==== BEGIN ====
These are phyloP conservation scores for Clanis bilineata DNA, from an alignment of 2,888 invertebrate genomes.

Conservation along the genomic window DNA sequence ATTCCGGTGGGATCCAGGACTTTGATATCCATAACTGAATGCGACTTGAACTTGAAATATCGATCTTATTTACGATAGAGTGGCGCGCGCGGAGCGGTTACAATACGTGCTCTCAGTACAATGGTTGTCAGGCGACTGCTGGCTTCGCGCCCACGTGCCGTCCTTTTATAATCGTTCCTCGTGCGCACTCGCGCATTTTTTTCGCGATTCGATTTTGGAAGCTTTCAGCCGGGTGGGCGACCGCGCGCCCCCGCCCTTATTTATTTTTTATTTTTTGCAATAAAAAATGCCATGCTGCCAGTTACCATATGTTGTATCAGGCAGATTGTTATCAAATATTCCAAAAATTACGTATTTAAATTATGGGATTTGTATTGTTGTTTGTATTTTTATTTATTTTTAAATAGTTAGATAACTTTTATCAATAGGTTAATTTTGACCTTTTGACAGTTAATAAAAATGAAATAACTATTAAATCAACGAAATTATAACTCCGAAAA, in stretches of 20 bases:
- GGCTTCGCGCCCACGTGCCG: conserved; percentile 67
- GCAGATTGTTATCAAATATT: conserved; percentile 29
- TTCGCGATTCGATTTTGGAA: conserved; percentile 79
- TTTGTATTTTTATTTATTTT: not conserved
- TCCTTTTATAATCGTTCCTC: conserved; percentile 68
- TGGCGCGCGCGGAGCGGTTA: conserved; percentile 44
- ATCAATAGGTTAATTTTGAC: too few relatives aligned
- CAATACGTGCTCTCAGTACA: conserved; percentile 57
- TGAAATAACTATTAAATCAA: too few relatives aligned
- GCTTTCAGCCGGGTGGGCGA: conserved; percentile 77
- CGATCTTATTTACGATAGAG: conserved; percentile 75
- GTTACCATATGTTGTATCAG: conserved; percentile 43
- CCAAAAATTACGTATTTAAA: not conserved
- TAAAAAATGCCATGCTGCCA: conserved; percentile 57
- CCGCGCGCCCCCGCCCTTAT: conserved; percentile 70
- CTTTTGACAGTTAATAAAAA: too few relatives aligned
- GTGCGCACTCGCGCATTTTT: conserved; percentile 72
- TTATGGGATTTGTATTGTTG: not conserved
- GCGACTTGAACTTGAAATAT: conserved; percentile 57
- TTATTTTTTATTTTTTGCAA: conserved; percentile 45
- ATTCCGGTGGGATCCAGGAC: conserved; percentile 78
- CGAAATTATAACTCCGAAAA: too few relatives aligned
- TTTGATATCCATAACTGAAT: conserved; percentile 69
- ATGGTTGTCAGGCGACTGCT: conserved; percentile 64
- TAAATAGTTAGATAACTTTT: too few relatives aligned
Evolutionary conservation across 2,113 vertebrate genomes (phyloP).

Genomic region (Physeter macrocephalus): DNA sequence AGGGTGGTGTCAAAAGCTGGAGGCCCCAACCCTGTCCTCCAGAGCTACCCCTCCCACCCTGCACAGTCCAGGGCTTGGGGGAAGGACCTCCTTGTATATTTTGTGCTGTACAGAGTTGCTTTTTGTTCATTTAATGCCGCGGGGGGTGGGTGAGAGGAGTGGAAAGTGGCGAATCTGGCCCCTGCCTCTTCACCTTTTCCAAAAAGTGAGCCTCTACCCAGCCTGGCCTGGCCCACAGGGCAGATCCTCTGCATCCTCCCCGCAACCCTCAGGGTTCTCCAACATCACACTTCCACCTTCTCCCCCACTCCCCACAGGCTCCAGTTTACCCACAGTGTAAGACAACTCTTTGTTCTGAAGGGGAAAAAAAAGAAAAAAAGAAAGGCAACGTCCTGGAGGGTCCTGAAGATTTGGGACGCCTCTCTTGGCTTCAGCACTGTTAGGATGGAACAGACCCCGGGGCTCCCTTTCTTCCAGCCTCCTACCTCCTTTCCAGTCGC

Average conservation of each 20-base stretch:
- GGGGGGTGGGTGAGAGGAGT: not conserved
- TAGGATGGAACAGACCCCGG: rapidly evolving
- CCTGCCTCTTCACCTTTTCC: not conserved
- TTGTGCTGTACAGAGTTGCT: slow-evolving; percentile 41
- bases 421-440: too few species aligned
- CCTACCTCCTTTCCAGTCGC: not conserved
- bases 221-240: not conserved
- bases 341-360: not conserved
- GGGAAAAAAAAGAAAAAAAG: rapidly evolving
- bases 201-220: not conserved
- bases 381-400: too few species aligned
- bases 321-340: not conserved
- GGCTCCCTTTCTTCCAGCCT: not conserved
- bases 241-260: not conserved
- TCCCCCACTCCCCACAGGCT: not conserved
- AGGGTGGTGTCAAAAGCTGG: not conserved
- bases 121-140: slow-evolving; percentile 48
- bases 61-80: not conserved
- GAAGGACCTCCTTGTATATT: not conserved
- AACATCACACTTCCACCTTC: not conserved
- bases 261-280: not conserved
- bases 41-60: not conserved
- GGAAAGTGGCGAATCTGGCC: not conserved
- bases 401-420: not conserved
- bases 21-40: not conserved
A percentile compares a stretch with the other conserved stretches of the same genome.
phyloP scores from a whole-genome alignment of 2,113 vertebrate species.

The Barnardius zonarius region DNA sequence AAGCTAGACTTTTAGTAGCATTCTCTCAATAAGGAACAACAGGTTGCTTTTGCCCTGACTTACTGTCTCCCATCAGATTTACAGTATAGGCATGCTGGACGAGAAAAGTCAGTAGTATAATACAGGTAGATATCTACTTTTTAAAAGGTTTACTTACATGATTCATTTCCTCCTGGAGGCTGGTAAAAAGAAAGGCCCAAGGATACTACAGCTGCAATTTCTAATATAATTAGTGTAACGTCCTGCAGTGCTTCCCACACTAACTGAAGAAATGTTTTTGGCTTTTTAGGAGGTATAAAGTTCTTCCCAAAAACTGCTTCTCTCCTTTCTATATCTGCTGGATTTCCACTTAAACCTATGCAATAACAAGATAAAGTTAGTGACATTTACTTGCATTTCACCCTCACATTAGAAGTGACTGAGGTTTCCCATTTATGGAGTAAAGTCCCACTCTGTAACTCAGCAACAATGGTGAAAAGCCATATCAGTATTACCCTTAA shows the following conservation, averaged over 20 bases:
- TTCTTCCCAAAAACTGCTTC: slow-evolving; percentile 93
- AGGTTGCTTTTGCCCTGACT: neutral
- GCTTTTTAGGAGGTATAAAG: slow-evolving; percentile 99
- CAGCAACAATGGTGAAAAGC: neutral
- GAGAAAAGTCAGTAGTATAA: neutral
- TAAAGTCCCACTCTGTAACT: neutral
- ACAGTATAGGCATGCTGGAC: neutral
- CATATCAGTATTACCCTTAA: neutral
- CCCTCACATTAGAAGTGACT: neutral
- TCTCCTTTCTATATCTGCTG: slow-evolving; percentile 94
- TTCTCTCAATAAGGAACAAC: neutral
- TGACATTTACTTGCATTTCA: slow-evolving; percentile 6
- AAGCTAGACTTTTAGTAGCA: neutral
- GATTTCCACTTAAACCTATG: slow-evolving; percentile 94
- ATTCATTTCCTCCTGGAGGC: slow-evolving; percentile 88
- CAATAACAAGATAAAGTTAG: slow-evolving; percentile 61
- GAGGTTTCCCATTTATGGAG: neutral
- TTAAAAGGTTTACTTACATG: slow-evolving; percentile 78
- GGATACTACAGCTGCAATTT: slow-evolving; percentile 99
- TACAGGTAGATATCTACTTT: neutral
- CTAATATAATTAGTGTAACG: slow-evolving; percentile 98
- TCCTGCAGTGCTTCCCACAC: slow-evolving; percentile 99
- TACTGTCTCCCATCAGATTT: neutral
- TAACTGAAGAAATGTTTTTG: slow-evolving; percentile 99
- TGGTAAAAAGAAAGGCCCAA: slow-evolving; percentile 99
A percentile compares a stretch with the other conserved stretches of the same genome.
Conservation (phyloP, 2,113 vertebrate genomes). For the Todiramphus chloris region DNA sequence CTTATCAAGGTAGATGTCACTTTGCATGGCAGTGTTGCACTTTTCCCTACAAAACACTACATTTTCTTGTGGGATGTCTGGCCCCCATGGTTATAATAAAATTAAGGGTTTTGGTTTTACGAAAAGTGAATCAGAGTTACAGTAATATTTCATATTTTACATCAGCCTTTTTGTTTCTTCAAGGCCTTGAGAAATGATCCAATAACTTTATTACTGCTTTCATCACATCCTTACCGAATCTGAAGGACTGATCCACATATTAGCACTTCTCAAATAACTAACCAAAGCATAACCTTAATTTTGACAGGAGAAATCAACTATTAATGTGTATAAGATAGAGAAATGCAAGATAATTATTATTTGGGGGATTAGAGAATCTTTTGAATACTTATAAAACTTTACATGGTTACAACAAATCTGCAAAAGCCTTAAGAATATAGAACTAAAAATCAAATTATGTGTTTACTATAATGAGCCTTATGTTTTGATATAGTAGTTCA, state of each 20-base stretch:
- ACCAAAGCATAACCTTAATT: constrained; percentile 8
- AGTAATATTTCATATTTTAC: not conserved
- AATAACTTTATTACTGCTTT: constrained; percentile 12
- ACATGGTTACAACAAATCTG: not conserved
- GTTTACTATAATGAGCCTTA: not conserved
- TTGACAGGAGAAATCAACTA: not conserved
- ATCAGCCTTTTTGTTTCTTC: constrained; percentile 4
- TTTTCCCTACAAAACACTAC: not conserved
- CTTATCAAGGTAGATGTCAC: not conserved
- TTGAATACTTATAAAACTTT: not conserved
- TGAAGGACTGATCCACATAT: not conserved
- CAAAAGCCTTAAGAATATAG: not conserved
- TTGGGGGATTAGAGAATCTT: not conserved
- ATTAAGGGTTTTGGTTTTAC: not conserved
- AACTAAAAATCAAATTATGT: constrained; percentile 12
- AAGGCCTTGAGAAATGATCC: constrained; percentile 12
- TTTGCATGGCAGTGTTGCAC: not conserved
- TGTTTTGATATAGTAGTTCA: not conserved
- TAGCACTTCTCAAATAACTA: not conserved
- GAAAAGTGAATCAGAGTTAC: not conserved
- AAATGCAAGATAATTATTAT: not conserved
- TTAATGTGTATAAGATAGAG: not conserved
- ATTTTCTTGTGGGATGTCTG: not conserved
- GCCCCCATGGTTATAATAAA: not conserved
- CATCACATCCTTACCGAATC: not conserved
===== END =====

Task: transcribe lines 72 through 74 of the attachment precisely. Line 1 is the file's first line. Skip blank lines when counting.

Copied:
- GATTTCCACTTAAACCTATG: slow-evolving; percentile 94
- ATTCATTTCCTCCTGGAGGC: slow-evolving; percentile 88
- CAATAACAAGATAAAGTTAG: slow-evolving; percentile 61